This is a scary thought for boaters to see they are taking on water, unless it is in your water tanks for drinking. Dan tells me… “Keep the sea water out of the people tank!!” Meaning… keeping it out of the bilges of Angelique.
Did I wake you up yet? Good, because safety is #1 priority, and this could easily have happened to us. Dan and I talk a lot about “what if’s” and safety around those items. So much can go wrong and you can die if you are thinking the risks aren’t real.
“People we know; one had a fire and they jumped overboard, the other took on water and was able to stay afloat, but came close to sinking”
So, if we were to take on water that was more than our normal Bilge Pumps could handle. We have portable pumps that can assist with the incoming water. But determining what the cause of the leak as soon as possible and stopping it is critical, otherwise we will be abandoning ship.
If we have to jump in the water an Immersion/exposure suit would be a good thing, which we have. It is a waterproof dry suit that will increase our odds of surviving hypothermia while exposed to the water and elements.
The other option is to deploy our Life Raft and get in, if we have enough time to do that. Once we are inside the raft we need supplies. We have to survive (food, water and protection from elements) and attempt to communicate what happened and where we are at. Which is where the Sea Ditch Bags, EPIRB, (emergency position-indicating radio beacon station) & our Garmin InReach satellite communicator come in to play.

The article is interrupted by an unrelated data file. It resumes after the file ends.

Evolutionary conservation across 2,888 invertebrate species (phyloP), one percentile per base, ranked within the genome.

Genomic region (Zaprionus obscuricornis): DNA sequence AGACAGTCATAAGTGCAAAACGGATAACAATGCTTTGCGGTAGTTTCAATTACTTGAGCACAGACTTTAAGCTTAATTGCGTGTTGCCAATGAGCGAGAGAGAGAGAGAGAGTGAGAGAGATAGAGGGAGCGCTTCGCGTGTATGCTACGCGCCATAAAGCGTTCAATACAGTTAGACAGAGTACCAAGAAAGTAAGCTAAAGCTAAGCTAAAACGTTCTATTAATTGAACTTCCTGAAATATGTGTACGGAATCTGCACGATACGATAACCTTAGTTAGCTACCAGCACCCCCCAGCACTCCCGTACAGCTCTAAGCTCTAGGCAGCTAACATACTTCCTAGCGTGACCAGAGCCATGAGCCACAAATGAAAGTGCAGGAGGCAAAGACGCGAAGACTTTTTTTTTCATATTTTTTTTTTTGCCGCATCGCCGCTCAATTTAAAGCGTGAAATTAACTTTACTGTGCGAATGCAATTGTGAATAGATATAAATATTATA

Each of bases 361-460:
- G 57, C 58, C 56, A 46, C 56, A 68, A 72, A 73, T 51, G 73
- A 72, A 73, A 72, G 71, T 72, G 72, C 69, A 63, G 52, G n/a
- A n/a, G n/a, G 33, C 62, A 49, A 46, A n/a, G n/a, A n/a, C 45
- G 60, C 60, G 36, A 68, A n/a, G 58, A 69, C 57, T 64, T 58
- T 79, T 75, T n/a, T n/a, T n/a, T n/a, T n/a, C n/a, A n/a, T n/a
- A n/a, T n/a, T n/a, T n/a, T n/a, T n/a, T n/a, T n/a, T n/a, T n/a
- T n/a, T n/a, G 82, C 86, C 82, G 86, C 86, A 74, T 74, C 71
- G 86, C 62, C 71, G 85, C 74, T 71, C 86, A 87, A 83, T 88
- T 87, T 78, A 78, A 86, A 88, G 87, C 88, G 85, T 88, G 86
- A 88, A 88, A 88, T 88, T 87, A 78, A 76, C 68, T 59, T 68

We work hard to stay safe and not use our safety gear, but if we did, we will be grateful for our planning. I spent one full day early September refreshing, organizing, and putting in new items in our Ditch Bags. When was the last time you reviewed yours? Is it time? Have you done your planning and prep for safety?
One day while we were in Sausalito CA I saw a Chandlery (shop selling nautical items). We love going to these types of shops.
“It is the hunt for what we didn’t know they had, that we need”
As we walked in, we could smell the salty, nautical, items waiting for us to snap them up and have a new home. The owner asked as we browsed the shelf’s “what are you looking for” One of the items was a sea anchor, but the likely hood of them having the right size was extremely rare. Shop owner said “I have one, but it is really big”… that’s what we need, really big. It ended up being the exact right size for us and we purchased it. It had never been used. We felt very lucky as it was an item that we didn’t have before leaving Portland.
A Sea Anchor is parachute shaped and is used in rough weather and/or if we had to stop for some reason in the ocean and couldn’t put down a real anchor. When deployed, it keeps us facing in the direction of the waves and almost completely stopped, about 1 mile a day.
If you are a boater you know how important safety is… and I’m guessing that most non-boaters would say safety is really important part of boat life too. Everyone needs a reminder once in a while. Whether you are a boater or just a home owner, take time to checkout your safety gear, smoke detectors/extinguishers etc. Don’t assume it won’t happen to you. Make Safety First and make it a habit and it won’t be hard.
Wear your PFD/Life Vest! There are so many varieties today, you don’t have an excuse. Do your safety checks and refresh your safety gear not just for big trips for your weekend and river trips.
I’m glad this was just an article about safety and I wasn’t telling you about something bad that happened. Hope you didn’t mind me starting off the article with a scare. It is sometimes needed to get the attention. Please also don’t assume that these are the only safety items. There are so many safety items. Do your own analysis and update what is right for you and your boat, trip, size and risk.
Thank you all for being safe!
STAY TUNED for our upcoming articles; ** Angela called “Repel Boarders @ 4am and Dan responds” (true story) and ** The Dinghy Saga Continues